That is what I am going to do too. As Bill once said to me, why cut a perfectly good backstay!??

Brian

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post #5 of 19 Old 01-26-2010
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I don't think I have ever seen a minimum cable diameter ever specified. The insulator usually is the limiting factor as they are only made in set sizes.
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post #6 of 19 Old 01-26-2010
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There is an interesting note on SSB antennas in the current issue of Sail by Gordon West. BoatWorks Ask Sail p.87. References GAM/McKim antennas that don't need an insulated backstay, the use of a whip antenna, or running a GTO-15 cable inside a double braid sheath & hoisting up the mast when you need.
It is not online yet. Just got it in the mail.
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post #7 of 19 Old 01-26-2010
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Information on the GAM antenna is available on their own website.

Gam Antennas

I have one on my boat and think it is a good solution. With this antenna my SSB works as well as any I've tried. The concept of cutting my back-stay doesn't sit well with me.

I have no commercial interest in the product - just a satisfied user.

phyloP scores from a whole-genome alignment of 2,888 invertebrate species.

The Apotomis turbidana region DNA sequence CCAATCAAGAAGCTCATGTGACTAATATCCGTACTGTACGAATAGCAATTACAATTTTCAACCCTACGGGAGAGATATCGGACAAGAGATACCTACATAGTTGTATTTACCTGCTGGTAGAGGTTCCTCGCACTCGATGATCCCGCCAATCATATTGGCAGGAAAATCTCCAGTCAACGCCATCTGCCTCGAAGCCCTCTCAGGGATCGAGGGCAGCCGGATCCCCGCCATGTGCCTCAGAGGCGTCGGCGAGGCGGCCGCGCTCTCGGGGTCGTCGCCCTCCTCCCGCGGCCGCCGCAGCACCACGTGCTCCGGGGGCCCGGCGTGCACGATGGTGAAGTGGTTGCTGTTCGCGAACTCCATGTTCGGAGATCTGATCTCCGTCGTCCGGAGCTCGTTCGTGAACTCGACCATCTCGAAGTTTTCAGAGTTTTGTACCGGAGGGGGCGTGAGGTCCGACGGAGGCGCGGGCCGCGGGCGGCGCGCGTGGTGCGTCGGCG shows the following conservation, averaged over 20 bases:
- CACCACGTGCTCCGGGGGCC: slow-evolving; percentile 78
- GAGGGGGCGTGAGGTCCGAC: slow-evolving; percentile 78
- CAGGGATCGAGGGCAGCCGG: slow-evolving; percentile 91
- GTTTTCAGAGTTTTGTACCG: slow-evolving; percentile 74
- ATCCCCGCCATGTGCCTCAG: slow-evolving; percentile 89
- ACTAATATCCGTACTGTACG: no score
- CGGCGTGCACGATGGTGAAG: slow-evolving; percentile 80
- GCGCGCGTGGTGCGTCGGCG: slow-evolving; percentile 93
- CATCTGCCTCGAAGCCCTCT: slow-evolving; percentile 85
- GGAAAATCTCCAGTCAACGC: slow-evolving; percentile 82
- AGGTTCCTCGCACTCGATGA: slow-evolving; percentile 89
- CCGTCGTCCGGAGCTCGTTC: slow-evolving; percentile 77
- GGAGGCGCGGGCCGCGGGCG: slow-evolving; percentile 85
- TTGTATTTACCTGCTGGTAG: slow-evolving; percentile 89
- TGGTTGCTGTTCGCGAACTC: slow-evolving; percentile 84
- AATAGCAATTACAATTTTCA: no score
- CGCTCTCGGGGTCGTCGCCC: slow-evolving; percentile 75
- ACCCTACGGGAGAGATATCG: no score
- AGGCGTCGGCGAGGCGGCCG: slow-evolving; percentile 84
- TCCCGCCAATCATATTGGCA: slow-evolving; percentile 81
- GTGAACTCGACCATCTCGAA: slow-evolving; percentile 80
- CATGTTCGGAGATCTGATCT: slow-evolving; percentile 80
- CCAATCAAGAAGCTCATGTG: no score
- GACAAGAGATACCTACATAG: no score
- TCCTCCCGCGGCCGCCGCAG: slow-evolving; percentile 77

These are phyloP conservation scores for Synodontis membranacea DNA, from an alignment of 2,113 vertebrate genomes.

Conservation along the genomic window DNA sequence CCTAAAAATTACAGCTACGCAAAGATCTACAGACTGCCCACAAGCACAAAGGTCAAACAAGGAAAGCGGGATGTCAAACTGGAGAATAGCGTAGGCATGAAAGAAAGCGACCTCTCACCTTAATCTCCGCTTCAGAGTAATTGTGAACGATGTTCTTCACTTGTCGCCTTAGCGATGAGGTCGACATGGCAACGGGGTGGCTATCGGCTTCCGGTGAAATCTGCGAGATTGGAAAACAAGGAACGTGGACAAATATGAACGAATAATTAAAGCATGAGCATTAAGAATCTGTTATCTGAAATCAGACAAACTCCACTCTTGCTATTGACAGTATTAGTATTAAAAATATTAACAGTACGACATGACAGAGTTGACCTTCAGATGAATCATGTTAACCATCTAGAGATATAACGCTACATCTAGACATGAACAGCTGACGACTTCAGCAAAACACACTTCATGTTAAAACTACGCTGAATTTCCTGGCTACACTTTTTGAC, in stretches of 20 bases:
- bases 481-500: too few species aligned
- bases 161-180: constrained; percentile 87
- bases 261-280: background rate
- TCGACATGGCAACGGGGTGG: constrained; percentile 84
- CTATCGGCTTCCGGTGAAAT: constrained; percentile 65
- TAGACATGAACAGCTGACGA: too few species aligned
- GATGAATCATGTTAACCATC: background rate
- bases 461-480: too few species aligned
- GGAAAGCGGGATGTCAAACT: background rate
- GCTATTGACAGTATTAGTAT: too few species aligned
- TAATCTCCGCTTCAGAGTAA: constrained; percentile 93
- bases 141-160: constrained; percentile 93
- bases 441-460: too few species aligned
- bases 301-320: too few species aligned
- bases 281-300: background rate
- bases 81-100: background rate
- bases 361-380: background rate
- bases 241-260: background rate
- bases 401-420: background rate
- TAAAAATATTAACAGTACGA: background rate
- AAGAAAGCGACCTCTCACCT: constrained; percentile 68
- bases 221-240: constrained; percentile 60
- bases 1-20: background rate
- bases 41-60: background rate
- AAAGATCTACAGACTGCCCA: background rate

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post #8 of 19 Old 01-26-2010
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I had a Gam antenna on my boat until recently. I ran into an issue with the GTO-15 wicking up moisture. The GTO-15 corroded and I had to send the antenna back just to get it replaced. Not a great option when you are out and away from the dock on an extended trip. And I'm not the only one that I heard of with this issue.

Two comments to be fair. First, the antenna worked just the way it was advertised. It worked just as good as my new backstay antenna. Second, the customer service was outstanding. They fixed and returned the antenna within 10 days. As long as you have a single backstay, the antenna is easy to install.
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post #9 of 19 Old 01-27-2010 Thread Starter
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The GAM Antenna looks very interesting, but with 2 cores it wouldn't fit inside my intended backstay; I'll see if I can find a copy of SAIL here in Europe when that issue gets published and distributed.


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post #10 of 19 Old 01-27-2010 Thread Starter
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K1VSK - what sort of interactions are you referring to? If I were to embed an antenna into the nonconductive Dyneema, could you envision that the structural integrity might suffer over time? Dyeema doesn't like temperatures of over 150C, could those be reached somehow when transmitting?


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Last edited by Zanshin; 01-27-2010 at 10:16 AM. Reason: removed extraneous comments.